Things started out well enough. The frame was procured, the calendar was procured, this and that in the food way were procured, two young (female) mice were procured, and we even found a glass soap dish, which we'd been hunting for for months.

So after the pet store packaged up our mice and made us sign papers that we'd be good people to them, we named them Cobbler and Jubilee and went straight home and introduced them to Merry. Merry had none of it. Actually, she viciously attacked them, and they didn't have the sense to keep out of her way and hide. So we carried them all up to the bathtub in hopes that neutral territory would help matters. It didn't. We finally had to pick her up to prevent bodily (mousily?) harm, and even then she sat in our hand, spitting curses down on the trespassers' heads. I don't know where she picked up that kind of language.

Alas. There being nothing for it, we took the erstwhile Cobbler and Jubilee back to the pet store, leaving Merry to simmer down in our absence. The people were very nice and even refunded our $5.23, which I hadn't expected. Apparently we're not the only people who have to give back mice.

And we went on with our food shopping. Wal-Mart had most everything, but no anise for the biscochitos, only one deeply mangled can of Libby's pumpkin for the pie, no chicken bouillion cubes, and, of course, no brandy. So we go across the street to the expensive little gourmet place. They had anise and no Libby's pumpkin. They have expensive little cans of organic pumpkin, but I don't want expensive organic pumpkin, I want Libby's pumpkin. I was quite determined on that. I've used it before, and my mother and grandmother before me, and it works. So there! They also don't have any brandy in their extensive little alcohol section, only beer and wine. So we go to Ukrop's. (This is our sixth grocery stop, if you count World Market.) Jonathan prays, and they have bouillion cubes! This is very exciting because I've looked there before and couldn't find it. One of the workers directs us to the pumpkin and--it's the expensive organic stuff.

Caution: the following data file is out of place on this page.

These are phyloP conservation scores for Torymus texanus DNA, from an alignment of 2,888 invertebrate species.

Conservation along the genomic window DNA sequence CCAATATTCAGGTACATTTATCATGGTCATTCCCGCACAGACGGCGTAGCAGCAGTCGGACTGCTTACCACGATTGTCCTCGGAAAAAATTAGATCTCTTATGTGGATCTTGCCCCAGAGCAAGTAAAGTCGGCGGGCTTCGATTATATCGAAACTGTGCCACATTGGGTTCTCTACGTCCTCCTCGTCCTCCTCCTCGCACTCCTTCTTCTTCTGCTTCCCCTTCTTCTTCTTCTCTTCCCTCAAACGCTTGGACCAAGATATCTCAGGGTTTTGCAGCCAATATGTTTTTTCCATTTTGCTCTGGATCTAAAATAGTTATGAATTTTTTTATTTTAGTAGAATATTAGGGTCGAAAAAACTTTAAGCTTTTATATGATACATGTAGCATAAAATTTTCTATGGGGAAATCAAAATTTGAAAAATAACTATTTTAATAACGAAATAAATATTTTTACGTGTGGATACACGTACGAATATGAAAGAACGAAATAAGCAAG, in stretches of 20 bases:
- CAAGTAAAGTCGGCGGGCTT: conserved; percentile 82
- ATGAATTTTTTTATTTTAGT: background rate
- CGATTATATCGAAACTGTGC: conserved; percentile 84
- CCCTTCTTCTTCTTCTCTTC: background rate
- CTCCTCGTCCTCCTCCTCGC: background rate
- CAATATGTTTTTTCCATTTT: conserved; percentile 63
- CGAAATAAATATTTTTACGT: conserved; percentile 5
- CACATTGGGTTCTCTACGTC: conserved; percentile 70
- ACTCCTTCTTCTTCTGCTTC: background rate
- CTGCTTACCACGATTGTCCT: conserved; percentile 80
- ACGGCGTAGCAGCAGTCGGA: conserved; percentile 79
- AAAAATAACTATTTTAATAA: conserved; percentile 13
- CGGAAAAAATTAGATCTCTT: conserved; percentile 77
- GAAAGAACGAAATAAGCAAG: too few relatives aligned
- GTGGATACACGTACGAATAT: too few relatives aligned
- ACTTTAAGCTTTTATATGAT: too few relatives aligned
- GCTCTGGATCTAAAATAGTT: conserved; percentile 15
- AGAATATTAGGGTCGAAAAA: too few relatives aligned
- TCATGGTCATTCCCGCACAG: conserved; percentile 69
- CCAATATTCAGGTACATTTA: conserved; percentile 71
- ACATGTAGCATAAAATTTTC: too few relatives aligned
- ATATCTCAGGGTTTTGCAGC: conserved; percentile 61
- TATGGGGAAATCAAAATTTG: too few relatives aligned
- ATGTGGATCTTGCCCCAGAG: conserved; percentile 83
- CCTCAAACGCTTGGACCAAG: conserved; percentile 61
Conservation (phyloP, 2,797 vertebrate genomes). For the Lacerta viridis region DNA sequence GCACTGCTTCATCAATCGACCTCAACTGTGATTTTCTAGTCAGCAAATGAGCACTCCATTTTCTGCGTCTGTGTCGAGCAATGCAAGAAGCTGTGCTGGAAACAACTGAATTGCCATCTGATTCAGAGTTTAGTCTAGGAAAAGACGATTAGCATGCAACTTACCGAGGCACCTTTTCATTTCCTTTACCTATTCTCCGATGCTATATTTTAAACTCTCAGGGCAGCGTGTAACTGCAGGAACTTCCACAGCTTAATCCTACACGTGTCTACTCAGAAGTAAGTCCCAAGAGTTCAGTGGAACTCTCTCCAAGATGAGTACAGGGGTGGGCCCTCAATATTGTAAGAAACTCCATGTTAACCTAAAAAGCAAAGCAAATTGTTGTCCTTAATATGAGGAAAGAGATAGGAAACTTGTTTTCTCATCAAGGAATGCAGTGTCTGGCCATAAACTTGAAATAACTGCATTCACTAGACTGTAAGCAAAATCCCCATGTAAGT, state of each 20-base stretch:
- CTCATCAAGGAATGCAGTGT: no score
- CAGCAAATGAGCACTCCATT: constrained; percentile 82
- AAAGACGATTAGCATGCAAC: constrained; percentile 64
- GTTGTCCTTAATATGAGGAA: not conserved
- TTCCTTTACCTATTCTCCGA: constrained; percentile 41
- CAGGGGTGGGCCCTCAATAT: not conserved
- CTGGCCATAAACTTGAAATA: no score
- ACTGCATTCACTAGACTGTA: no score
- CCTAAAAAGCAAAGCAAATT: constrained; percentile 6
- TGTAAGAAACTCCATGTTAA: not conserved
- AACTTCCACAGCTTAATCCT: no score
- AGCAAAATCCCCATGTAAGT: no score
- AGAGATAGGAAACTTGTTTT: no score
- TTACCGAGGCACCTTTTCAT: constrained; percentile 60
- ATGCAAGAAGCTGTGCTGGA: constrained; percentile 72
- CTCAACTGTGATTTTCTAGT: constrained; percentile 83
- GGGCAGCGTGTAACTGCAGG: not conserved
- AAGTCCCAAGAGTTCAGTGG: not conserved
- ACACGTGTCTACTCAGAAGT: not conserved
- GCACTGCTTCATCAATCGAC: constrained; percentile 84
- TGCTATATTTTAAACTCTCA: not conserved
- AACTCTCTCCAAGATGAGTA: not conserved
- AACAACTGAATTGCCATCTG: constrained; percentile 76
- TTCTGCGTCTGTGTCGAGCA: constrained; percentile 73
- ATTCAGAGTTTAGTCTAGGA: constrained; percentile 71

So we stand there in the aisle and just laugh. We laugh. We keep looking, and in an entirely different place, they have Libby's pumpkin. HUZZAH!

We also hit the alcohol store next door, which has only beer and wine. Then we go to the alcohol place cati-corner, which has only beer and wine. This is getting peculiar, so we ask the lady if they haven't got brandy? Or cognac, or something like thereunto? She says no, their license doesn't allow it; we need to go to the state-run store just cati-corner, next to Ukrop's and Starbucks.


We go home. It's late. I don't want brandy that badly. Besides, didn't we just go to the liquor store between Ukrop's and Starbucks? I want to make biscochitos to take to Ben and Lisa's party tomorrow. We go home.

And I'm out of flour. AARGH! Six grocery stops, and I DIDN'T BUY FLOUR! While we're home, we google what is up with these stores not carrying brandy. It appears that it's a leftover law from just after Prohibition: in Virginia, only state-run stores can dispense spirits. Fascinating. My New Mexican soul boggled, because I distinctly remember every grocery store back home having That Section where one may procure Jack Daniels or whatever, into which my innocent young soul feared to enter.

So we go back to Ukrop's. We buy flour. We also scope out the strip mall on either side of Starbucks, just to make sure, and by George there is a Virginia Something which appears to contain bottles. Golly.

They had brandy. They had cognac, and gin, and whisky, and vodka, including seven-times-distilled something blue vodka, a giant bottle of which a man trailed by a herd of small children grabbed. (Jonathan is sure one of them said, "Uncle, that's not the one that tastes good!") Another little man picked out his Christmas spirits, humming happily down the aisle. The checkers were very cheerful too, possibly because the very air in there was...thick. And a little tipsy.


Quote of the day

Me (in a flash of brilliance): "See, my hand is peeling, like a sunburn."

Jonathan: "Oh, I thought that related to film. I was like, 'There's a metaphor here. Does it involve monkeys?'"

Sunday, December 14, 2008

You have been decorated

Hullo, my worthy readers. I keep having blog ideas; generally at work, where blogging is strictly forbidden. And then I forget them all by the time I get home.

This week at work, we've chiefly been decorating. There's a Christmas decoration contest, and the first day was Monday. So Monday I trot along with $5 worth of garland from Target, and a couple packages of clear and red ornaments, and a string of lights, and a cookie jar full of cookies. I'd been meaning to bring cookies for a while, particularly for John the Conference-Goer, John my supervisor, and Steven, because I gave John the Conference-Goer an almond one the other day and he got all happy. I think they're all single guys and don't get cookies very much. "COOKIE COOKIE COOKIE!"